'Though he slay me, yet will I hope in him,' Job said.[10]  That's faith and confession of the highest order.

Job's story, of course, had a happy ending. In time the Lord restored his health and fortunes. Today, no less, Jesus heals and restores many. He does it through gifts of healing in the church, through anointing and prayer by church leaders or by his own spontaneous, merciful touch.

Others, by contrast, suffer for years and die unhealed, with a Job-like confession to the last. Dare we kick them when they are down by suggesting that they go unhealed because of their lack of faith or failure to make the right confession? Never.

My dear wife still has ankylosing spondylitis. When she's having a bad day with joint pain or can't sleep because of the discomfort I pray with her and remind the Lord that we're looking to him as the Great Physician to cure what the medical people declare incurable.

Meanwhile, her attitude remains positive. She does exercises to counter the disease's effects and refuses to let it dominate her everyday life. She tells people who enquire that she's looking to God for healing. In short, she's living up to her name.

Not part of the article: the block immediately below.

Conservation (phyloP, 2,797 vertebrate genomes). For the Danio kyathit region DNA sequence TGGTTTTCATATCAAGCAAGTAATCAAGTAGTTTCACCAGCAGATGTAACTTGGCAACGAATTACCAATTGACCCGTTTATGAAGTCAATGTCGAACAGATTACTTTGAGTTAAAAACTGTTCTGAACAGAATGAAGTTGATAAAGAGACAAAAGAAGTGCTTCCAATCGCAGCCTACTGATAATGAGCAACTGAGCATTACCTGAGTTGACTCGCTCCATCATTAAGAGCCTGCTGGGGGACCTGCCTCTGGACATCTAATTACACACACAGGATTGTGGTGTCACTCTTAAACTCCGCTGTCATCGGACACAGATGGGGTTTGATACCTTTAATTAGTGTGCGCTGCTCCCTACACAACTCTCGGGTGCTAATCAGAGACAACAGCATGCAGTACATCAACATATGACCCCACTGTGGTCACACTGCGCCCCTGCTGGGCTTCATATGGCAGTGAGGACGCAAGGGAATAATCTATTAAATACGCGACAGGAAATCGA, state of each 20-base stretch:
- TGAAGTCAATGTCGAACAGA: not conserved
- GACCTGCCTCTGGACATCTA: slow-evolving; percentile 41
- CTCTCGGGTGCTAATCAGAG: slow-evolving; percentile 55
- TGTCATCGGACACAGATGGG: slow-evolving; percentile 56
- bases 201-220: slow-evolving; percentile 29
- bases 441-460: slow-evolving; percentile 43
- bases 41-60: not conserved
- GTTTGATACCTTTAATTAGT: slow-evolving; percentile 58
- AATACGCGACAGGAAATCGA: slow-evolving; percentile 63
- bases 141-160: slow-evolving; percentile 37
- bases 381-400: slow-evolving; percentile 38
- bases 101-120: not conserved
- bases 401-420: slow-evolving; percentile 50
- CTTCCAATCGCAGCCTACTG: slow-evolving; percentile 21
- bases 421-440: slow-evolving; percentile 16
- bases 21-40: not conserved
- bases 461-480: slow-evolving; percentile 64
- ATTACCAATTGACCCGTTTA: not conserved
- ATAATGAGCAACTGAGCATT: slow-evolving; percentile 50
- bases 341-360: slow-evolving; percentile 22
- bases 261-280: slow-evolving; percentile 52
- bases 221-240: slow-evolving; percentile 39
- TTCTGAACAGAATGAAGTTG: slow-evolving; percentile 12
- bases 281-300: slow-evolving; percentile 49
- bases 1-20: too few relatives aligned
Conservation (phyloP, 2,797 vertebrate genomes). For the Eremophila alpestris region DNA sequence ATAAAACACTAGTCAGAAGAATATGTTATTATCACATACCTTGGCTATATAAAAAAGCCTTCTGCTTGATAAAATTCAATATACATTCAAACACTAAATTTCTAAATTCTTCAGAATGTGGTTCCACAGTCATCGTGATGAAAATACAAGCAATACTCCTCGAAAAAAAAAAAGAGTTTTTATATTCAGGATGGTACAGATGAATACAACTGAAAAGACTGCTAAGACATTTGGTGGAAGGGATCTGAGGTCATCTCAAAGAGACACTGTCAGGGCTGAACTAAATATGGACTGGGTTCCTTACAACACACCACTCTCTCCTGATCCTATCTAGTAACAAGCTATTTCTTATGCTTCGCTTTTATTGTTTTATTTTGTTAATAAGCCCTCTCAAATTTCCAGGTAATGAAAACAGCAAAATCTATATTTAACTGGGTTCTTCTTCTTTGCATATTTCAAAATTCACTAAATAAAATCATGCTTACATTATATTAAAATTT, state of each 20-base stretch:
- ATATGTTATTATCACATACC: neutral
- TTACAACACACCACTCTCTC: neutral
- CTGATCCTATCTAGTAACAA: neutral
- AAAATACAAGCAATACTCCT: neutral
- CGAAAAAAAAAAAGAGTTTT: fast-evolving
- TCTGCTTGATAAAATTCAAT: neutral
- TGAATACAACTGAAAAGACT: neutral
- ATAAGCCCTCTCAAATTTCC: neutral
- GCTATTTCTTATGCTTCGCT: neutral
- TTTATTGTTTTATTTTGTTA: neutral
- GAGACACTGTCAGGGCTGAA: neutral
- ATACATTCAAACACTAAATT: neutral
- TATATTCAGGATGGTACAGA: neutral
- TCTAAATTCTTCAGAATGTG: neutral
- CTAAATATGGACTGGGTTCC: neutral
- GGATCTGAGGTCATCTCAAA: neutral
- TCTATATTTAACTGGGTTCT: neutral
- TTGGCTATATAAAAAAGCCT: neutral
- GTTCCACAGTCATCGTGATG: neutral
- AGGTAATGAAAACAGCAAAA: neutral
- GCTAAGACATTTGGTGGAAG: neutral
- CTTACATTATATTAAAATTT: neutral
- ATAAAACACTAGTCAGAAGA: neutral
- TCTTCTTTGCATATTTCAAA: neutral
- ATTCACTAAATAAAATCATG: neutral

And me? Yes, I'm still feeling off colour. But I'm living in hope.

Copyright © David Matthew 1997


Postscript:  Some ten years or so after I wrote the above, it became clear that the normal advanced symptoms of ankylosing spondylitis had not developed. The medics concluded it had probably been a mistaken diagnosis. For this we were very grateful to God! Though some arthritic pain and discomfort remained, it proved quite manageable, and in 2014 my wife, at 72, is still living a pretty active life! In no way, of course, does this undermine the principles outlined above.

1. Philippians 2:25-27

2. 2 Corinthians 12:12

5. Galatians 4:13-14

The Right Coins

...for the faith machine

This is one essay in the Shades of Grey series. Click the Next and Previous buttons to move through the series, and Up to go to the list. Footnotes appear in the right-hand column. Hover over Bible references to see the text.


Home. Previous. Up. Next. Home. Previous. Up. Next.

3. 1 Timothy 5:23

4. 2 Timothy 4:20

6. 1 Corinthians 12

7. Matthew 12:15

8.  John 5

9.  Acts 3

10.  Job 13:15

The Right Coins

Go to top of page for Twitter and Facebook buttons >>>